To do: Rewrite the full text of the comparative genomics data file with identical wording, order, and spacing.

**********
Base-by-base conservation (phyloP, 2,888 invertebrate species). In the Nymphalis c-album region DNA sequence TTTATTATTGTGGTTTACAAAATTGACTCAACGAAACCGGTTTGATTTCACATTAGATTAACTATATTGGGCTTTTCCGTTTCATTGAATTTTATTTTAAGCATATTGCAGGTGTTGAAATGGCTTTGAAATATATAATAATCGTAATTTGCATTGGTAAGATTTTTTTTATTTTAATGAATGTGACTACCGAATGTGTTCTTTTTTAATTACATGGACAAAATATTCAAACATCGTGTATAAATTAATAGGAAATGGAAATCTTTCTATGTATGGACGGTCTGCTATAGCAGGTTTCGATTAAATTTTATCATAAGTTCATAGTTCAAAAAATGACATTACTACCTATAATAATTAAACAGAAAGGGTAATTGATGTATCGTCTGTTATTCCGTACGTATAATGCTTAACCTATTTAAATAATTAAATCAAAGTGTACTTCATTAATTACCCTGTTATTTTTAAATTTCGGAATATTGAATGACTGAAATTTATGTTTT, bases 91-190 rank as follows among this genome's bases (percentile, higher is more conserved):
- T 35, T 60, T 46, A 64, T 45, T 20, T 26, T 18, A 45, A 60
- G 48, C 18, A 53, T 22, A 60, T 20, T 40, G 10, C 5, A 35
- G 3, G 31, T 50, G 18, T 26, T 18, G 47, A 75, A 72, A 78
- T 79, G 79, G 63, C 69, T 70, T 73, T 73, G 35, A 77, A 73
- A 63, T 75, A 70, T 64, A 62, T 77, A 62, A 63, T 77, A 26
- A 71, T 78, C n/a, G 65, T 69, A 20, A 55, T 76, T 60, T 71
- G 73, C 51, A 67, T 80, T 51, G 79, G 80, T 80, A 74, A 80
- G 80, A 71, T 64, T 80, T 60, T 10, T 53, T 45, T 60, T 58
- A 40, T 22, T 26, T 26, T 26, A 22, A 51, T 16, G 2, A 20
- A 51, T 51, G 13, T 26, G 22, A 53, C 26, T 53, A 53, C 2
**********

Base-by-base conservation (phyloP, 2,888 invertebrate species). In the Nymphalis c-album region DNA sequence TTTATTATTGTGGTTTACAAAATTGACTCAACGAAACCGGTTTGATTTCACATTAGATTAACTATATTGGGCTTTTCCGTTTCATTGAATTTTATTTTAAGCATATTGCAGGTGTTGAAATGGCTTTGAAATATATAATAATCGTAATTTGCATTGGTAAGATTTTTTTTATTTTAATGAATGTGACTACCGAATGTGTTCTTTTTTAATTACATGGACAAAATATTCAAACATCGTGTATAAATTAATAGGAAATGGAAATCTTTCTATGTATGGACGGTCTGCTATAGCAGGTTTCGATTAAATTTTATCATAAGTTCATAGTTCAAAAAATGACATTACTACCTATAATAATTAAACAGAAAGGGTAATTGATGTATCGTCTGTTATTCCGTACGTATAATGCTTAACCTATTTAAATAATTAAATCAAAGTGTACTTCATTAATTACCCTGTTATTTTTAAATTTCGGAATATTGAATGACTGAAATTTATGTTTT, bases 91-190 rank as follows among this genome's bases (percentile, higher is more conserved):
- T 35, T 60, T 46, A 64, T 45, T 20, T 26, T 18, A 45, A 60
- G 48, C 18, A 53, T 22, A 60, T 20, T 40, G 10, C 5, A 35
- G 3, G 31, T 50, G 18, T 26, T 18, G 47, A 75, A 72, A 78
- T 79, G 79, G 63, C 69, T 70, T 73, T 73, G 35, A 77, A 73
- A 63, T 75, A 70, T 64, A 62, T 77, A 62, A 63, T 77, A 26
- A 71, T 78, C n/a, G 65, T 69, A 20, A 55, T 76, T 60, T 71
- G 73, C 51, A 67, T 80, T 51, G 79, G 80, T 80, A 74, A 80
- G 80, A 71, T 64, T 80, T 60, T 10, T 53, T 45, T 60, T 58
- A 40, T 22, T 26, T 26, T 26, A 22, A 51, T 16, G 2, A 20
- A 51, T 51, G 13, T 26, G 22, A 53, C 26, T 53, A 53, C 2